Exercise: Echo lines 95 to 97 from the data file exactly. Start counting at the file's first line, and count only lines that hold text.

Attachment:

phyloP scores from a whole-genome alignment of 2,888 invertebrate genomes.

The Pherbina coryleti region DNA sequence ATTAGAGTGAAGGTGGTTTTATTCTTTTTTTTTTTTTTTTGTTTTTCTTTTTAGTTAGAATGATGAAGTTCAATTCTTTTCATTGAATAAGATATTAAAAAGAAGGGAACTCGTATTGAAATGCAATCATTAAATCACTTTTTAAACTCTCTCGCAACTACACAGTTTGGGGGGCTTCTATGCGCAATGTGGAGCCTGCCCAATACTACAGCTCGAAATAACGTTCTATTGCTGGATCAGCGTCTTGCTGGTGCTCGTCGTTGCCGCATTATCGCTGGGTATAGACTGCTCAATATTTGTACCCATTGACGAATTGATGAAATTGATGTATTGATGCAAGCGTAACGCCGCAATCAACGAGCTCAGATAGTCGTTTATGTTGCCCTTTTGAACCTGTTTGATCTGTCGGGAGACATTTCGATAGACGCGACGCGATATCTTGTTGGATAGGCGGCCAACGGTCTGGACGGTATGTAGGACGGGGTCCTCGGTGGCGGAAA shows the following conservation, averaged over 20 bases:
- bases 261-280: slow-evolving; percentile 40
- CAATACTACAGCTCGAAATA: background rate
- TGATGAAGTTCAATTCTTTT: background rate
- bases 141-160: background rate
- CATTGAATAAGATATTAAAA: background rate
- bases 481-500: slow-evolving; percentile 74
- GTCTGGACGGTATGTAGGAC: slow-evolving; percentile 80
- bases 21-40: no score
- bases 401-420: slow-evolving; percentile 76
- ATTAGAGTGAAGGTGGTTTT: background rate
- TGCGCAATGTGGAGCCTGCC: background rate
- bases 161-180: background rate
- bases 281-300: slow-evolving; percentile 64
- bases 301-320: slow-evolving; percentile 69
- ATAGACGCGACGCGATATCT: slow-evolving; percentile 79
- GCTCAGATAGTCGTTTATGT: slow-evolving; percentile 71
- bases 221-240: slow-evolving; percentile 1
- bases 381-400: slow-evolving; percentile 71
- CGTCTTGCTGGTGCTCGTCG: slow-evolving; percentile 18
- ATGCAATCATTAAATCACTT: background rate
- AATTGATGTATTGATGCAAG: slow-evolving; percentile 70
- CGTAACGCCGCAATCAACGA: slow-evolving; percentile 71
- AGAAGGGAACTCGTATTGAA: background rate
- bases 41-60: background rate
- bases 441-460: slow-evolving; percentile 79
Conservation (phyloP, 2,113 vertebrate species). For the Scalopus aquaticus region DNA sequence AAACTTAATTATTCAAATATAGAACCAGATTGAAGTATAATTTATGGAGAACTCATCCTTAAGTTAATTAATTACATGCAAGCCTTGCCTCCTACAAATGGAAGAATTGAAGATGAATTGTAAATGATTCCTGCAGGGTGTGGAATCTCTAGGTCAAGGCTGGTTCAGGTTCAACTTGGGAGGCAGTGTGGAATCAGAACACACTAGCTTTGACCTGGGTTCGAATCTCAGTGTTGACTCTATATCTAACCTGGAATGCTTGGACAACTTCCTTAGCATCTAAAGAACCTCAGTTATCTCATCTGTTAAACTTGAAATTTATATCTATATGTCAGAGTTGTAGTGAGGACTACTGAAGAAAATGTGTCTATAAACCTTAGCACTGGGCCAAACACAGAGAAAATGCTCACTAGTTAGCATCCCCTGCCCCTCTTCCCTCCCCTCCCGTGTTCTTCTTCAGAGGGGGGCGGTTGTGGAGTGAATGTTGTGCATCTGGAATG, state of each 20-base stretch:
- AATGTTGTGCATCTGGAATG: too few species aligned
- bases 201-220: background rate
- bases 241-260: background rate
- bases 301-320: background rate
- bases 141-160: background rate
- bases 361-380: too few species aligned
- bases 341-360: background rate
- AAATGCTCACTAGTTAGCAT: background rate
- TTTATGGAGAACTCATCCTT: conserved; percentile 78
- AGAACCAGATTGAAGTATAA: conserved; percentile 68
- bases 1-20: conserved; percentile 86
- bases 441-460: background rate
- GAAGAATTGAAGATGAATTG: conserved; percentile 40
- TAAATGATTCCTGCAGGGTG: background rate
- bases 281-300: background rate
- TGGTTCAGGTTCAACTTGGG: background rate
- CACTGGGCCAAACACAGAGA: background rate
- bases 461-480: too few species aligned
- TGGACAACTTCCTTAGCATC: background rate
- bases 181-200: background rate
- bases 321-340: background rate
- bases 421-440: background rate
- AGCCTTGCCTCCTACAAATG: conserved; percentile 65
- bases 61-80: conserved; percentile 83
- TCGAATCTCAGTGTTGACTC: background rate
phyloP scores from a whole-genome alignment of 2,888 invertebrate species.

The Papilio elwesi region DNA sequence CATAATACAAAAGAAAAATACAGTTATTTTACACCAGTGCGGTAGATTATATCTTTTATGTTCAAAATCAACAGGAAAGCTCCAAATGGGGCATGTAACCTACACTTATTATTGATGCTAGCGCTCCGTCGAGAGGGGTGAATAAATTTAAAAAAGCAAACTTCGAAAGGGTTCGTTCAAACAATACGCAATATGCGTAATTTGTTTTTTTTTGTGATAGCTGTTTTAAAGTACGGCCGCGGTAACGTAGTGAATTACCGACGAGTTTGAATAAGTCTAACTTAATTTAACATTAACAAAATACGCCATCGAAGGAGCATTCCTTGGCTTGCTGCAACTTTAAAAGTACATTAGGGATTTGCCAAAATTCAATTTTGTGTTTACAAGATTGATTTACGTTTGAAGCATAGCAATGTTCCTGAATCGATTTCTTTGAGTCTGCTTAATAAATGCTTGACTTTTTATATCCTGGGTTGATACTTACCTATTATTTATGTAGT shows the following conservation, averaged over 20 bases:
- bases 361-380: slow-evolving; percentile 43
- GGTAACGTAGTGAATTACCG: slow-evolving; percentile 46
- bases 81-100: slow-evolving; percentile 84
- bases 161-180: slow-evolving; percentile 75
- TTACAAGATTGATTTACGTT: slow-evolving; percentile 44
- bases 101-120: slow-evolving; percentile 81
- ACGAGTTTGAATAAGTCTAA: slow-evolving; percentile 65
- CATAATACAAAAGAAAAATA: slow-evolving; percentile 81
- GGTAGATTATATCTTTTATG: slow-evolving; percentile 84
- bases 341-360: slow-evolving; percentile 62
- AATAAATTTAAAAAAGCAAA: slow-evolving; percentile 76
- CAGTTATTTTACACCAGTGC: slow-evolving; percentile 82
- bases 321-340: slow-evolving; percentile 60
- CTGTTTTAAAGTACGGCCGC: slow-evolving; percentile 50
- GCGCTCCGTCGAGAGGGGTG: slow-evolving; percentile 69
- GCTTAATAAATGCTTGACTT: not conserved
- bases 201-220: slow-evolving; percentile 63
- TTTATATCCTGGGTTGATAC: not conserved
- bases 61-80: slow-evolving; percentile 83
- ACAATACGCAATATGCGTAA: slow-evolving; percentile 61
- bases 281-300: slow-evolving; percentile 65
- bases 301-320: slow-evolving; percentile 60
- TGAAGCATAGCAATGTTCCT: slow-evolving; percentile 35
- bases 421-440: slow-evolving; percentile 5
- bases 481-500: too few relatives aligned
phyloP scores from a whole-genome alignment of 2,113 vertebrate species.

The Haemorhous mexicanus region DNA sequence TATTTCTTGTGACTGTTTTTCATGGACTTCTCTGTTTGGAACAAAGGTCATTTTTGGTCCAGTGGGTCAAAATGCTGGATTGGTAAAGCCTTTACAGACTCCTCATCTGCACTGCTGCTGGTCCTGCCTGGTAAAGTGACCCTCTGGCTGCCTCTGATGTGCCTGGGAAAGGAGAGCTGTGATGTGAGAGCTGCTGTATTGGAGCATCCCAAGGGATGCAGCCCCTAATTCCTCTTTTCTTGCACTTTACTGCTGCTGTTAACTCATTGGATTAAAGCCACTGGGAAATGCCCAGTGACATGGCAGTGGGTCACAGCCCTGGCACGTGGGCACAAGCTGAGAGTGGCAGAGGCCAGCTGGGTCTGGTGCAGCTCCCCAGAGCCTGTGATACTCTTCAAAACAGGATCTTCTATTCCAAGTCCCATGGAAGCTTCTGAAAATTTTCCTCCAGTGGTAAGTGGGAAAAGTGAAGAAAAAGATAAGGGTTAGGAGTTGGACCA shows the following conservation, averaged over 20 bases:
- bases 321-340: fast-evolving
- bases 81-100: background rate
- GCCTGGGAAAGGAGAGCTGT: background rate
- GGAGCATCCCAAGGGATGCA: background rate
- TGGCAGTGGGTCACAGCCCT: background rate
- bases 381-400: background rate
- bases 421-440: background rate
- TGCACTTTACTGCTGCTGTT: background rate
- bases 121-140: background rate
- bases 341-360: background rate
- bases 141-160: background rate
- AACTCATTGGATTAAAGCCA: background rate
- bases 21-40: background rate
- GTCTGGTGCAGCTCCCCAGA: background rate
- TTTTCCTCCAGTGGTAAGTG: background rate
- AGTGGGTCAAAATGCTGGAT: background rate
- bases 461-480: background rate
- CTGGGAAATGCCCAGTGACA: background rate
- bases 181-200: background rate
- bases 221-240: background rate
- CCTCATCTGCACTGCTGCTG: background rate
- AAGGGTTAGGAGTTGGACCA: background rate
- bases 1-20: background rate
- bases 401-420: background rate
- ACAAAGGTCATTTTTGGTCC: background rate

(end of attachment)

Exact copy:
- bases 21-40: background rate
- GTCTGGTGCAGCTCCCCAGA: background rate
- TTTTCCTCCAGTGGTAAGTG: background rate